Thames Water begins tunnelling works at UK sewage plant
Thames Water has started tunnelling works as part of the planned £190m expansion project to extend Beckton sewage works located in east London, UK.
A tunnelling machine, nicknamed Beckton Becky, has been lowered into position 20m underground to dig a tunnel 750m below the sewage works.
The tunnel is expected to take two months to complete and will transport final effluent from the new extension to meet up with the existing effluent channel on the east side of the works.
The proposed upgrade will allow the plant to treat 60% more sewage when it receives increased flows during heavy rainfall.
Already underway, the expansion is due for completion in 2014 and will prevent the site becoming overloaded and discharging into the River Thames.
The expansion will also enable the site to treat additional flows from the Lee Tunnel, a new four-mile sewer currently under construction.
From March 2012, the Beckton upgrade will primarily focus civil engineering, from building foundations and tanks to mechanical and electrical installation works.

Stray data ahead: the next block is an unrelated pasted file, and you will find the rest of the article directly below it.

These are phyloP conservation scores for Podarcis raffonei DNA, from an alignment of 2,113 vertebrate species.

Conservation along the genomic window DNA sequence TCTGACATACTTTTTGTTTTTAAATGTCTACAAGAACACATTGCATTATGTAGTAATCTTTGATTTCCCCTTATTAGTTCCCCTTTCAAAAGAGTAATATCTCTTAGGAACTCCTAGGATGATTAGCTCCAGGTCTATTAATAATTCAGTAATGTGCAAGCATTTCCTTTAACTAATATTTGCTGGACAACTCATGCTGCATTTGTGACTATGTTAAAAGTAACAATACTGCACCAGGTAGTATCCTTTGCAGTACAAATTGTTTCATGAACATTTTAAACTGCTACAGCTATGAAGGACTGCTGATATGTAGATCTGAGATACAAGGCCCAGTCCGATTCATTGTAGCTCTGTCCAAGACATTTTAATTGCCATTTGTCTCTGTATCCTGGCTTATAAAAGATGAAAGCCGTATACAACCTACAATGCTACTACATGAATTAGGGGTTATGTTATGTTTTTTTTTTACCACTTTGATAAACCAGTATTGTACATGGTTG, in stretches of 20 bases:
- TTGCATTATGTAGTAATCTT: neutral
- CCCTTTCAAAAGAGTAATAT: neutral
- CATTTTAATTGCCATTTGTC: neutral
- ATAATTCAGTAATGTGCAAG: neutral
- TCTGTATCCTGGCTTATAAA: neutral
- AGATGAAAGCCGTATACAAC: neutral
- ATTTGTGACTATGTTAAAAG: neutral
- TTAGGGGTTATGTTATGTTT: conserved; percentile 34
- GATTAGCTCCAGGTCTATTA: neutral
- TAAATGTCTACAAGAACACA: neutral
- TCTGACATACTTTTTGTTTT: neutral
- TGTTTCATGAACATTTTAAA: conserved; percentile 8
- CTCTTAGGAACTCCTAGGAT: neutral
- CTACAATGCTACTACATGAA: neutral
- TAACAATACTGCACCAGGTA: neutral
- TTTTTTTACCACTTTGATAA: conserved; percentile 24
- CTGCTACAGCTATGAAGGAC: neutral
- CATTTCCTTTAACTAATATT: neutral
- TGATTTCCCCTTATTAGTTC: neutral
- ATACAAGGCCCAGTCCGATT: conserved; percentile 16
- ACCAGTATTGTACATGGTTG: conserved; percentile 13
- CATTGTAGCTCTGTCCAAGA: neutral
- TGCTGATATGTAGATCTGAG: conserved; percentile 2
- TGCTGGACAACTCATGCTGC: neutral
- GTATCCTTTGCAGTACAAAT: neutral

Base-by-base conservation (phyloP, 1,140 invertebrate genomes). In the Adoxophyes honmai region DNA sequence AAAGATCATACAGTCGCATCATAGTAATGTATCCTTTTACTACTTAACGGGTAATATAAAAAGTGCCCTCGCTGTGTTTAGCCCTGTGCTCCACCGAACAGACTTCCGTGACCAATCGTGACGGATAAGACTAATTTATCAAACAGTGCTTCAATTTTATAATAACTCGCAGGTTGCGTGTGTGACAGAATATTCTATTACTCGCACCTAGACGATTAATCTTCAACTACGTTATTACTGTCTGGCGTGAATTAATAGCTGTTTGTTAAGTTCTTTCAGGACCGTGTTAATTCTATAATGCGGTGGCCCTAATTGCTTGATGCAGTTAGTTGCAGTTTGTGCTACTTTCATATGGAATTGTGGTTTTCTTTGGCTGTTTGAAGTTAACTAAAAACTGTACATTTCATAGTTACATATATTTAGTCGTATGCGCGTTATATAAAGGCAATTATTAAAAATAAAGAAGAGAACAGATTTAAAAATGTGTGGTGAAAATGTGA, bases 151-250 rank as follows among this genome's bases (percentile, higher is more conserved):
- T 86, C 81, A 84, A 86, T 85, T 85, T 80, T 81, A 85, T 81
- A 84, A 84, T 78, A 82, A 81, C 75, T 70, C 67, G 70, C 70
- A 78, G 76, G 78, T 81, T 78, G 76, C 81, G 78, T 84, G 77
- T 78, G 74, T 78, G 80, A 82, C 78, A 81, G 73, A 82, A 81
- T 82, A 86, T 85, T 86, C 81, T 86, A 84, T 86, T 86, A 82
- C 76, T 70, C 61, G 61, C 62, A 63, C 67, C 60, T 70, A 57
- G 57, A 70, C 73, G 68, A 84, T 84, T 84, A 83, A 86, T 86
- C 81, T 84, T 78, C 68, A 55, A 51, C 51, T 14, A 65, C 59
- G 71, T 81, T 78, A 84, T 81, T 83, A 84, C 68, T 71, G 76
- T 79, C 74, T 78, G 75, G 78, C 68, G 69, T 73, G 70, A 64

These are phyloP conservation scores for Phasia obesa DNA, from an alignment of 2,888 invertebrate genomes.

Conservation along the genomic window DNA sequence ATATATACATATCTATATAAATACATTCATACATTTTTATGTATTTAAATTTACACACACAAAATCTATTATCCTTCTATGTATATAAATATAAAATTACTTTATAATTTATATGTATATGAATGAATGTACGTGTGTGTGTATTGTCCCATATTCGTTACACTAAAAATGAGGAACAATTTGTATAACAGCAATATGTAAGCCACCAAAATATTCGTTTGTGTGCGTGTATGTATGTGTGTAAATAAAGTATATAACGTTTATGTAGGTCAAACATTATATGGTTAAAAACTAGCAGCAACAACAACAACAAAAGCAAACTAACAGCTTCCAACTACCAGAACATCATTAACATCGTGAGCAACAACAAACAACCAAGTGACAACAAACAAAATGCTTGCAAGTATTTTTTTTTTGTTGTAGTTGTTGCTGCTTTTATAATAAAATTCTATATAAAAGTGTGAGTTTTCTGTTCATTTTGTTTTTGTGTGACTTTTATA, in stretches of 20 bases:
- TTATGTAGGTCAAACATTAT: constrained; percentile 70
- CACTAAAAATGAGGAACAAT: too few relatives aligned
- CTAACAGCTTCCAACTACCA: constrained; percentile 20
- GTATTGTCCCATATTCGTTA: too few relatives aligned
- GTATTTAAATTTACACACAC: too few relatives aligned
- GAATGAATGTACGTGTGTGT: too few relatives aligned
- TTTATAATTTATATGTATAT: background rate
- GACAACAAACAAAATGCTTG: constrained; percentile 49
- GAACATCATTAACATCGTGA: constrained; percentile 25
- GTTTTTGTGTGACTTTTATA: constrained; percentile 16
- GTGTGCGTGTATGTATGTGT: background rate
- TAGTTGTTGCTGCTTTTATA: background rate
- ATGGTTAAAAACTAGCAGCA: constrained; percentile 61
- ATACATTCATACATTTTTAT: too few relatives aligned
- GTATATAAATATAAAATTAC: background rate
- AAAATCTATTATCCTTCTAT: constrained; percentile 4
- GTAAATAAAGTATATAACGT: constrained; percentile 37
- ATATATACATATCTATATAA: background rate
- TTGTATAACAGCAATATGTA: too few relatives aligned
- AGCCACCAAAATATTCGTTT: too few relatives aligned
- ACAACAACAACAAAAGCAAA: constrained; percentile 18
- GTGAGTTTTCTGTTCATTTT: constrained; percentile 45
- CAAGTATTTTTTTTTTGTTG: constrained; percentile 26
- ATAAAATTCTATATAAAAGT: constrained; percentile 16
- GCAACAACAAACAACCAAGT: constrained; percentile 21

The utility has now completed the installation of supporting foundations for the additional treatment tanks.
The upgrade forms part of Thames Water's London Tideway Improvements programme to create a cleaner, healthier River Thames.
Tamesis, a joint venture between Laing O'Rourke and IMTECH, is working with Thames Water to extend Beckton while the tunnel shaft was created by Joseph Gallagher Group.
Caption: The Beckton sewage works expansion will enable site to fully treat increased flows during heavy rainfall. Photo: John Rostron